Tim Farron, the Liberal Democrat leadership favourite, will propose another “Great Reform Act” to overhaul Britain’s electoral system on one of the few days that the weakened party will have significant parliamentary influence.
Mr Farron told The Independent on Sunday that he will use one of the party’s first opposition debate days, which are expected once every two months, to push for a system of proportional representation. Mr Farron wants PR – whereby the number of votes would reflect the percentage of representatives – to be applied to the House of Commons, local government and even the Lords, should the upper chamber become fully elected.
The original Reform Act, passed in 1832, was one of the most important laws in Britain’s history. It transformed Parliament into a modern democracy and its sequel, in 1867, enfranchised about 1.5 million men.
The Lib Dems were devastated by the election, holding on to only eight seats; in 2010 they returned 57 MPs. Nick Clegg, the former party leader and deputy prime minister, now shares an office with Tom Brake, who had been deputy leader of the Commons in coalition.
Mr Farron is now battling with Norman Lamb, the former health minister, to succeed Mr Clegg in a tough race. He is widely credited with being ahead because of not serving in a coalition that was unpopular among the predominantly left-of-centre grassroots.
Due to their vastly reduced numbers, Lib Dems will have little sway in the Commons during this Parliament, although they still have more than 100 peers. Mr Farron is determined to focus on reforming an electoral system that does not reflect his party’s national share of the vote. Under PR, the Lib Dems would have held around 50 seats while Ukip – with a sole MP, Douglas Carswell, whom they hope will support the idea – would now have more than 80 MPs.
Mr Farron told the IoS this weekend: “People need to know their votes can make a difference and we need to restore their faith in politics. One way to do this is voting reform. We need another great reform act. In 1955, just 37 MPs were elected despite a majority of their constituents not voting for them – by 2010 this had gone up to 433.
“Lib Dems have long argued for electoral reform, and the case for it has never been stronger. But let’s not just confine this to the House of Commons – let’s reform the House of Lords and local government at the same time. Let’s have a great reform act.”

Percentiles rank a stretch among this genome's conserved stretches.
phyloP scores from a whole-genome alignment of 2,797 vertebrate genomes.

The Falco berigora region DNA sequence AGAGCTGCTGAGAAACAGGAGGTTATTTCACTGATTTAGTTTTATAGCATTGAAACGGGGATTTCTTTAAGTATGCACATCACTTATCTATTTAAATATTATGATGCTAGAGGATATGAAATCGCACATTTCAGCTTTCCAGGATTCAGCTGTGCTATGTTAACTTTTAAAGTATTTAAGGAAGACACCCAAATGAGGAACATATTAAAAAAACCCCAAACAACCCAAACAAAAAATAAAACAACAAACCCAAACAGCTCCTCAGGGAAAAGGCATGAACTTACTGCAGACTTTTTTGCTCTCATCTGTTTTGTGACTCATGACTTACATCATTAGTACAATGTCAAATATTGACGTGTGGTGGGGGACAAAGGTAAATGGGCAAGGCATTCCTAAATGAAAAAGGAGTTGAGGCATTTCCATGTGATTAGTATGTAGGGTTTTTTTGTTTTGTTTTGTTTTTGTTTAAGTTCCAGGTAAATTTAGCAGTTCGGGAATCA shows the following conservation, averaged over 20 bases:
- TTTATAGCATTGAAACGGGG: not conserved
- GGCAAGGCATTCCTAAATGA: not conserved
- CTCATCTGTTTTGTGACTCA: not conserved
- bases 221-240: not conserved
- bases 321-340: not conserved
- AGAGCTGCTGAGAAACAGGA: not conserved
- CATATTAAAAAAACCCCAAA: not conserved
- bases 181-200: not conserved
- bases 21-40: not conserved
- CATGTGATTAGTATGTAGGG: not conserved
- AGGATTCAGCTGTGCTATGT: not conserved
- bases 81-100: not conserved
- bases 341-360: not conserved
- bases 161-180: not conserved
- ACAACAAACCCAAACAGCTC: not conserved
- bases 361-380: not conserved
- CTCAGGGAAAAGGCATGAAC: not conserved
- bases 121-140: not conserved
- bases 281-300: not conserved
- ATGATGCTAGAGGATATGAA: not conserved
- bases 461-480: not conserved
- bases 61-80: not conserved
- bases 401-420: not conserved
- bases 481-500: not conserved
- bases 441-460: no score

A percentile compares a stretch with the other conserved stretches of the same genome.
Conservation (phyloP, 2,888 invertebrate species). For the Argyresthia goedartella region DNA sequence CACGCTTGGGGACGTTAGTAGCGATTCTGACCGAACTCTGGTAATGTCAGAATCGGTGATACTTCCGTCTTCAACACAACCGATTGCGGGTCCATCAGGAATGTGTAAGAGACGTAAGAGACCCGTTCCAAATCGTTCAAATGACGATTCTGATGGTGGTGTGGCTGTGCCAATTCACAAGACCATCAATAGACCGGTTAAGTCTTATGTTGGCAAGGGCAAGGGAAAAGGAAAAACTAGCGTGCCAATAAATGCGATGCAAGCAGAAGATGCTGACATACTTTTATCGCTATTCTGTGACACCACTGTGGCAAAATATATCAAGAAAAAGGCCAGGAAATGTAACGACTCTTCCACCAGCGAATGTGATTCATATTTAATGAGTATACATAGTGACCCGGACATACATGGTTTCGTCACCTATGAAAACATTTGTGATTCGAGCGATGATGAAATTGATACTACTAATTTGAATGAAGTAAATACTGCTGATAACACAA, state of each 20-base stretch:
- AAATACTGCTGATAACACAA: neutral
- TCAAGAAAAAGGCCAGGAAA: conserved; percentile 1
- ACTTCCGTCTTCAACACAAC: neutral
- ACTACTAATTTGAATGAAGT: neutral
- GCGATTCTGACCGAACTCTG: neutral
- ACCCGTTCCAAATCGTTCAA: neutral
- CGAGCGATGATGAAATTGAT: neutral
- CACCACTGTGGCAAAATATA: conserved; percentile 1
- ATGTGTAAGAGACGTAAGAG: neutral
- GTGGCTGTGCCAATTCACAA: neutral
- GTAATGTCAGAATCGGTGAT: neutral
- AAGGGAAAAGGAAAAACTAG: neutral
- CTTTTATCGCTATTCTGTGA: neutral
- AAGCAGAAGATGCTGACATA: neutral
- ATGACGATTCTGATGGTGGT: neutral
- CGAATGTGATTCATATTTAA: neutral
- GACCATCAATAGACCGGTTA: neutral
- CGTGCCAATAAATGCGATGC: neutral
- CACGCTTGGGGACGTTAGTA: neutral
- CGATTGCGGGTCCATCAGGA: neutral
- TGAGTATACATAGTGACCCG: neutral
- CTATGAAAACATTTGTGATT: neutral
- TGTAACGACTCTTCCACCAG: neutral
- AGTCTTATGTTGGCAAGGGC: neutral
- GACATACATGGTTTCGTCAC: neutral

Tactically, the Lib Dems see this as a “challenge to Labour”, as one aide put it, because the opposition must decide if it wants to be seen as electorally progressive at a time when the Scottish National Party’s overwhelming dominance north of the border has completely changed Parliament’s arithmetic. The SNP’s call for greater devolution of powers chimed with the Scottish electorate and the party won 56 of 59 seats. If the Lib Dems gain Labour support, the party would be seen to have mainstream influence again. If Labour refuse to back them, the Lib Dems calculate that they could own a policy that is gaining support across the country.
In the meantime, Mr Farron has gained another important Lib Dem backer in his bid for the leadership. The IoS can reveal that the party’s only MEP, Catherine Bearder, believes the Lake District MP is the “stalwart campaigner” the party needs. She said: “The Lib Dems have taken a pounding over the last couple of years. We’ve been so busy with government that we forgot to remind ourselves and our voters just why we are Liberal Democrats – the message back from them at the election was loud and clear.
“Tim has all the skills and drive to reach out to our existing members, those who have recently joined – and those who will join when they know how important it is to have Lib Dems defending the values we all hold dear.”
A Social Liberal Forum analysis of the Lib Dems’ election result highlights the true extent of the disaster. The party came first or second in only 71 seats – 11.3 per cent of the 631 constitutencies it contested – and were fourth or worse in 528 constituencies.Reuse content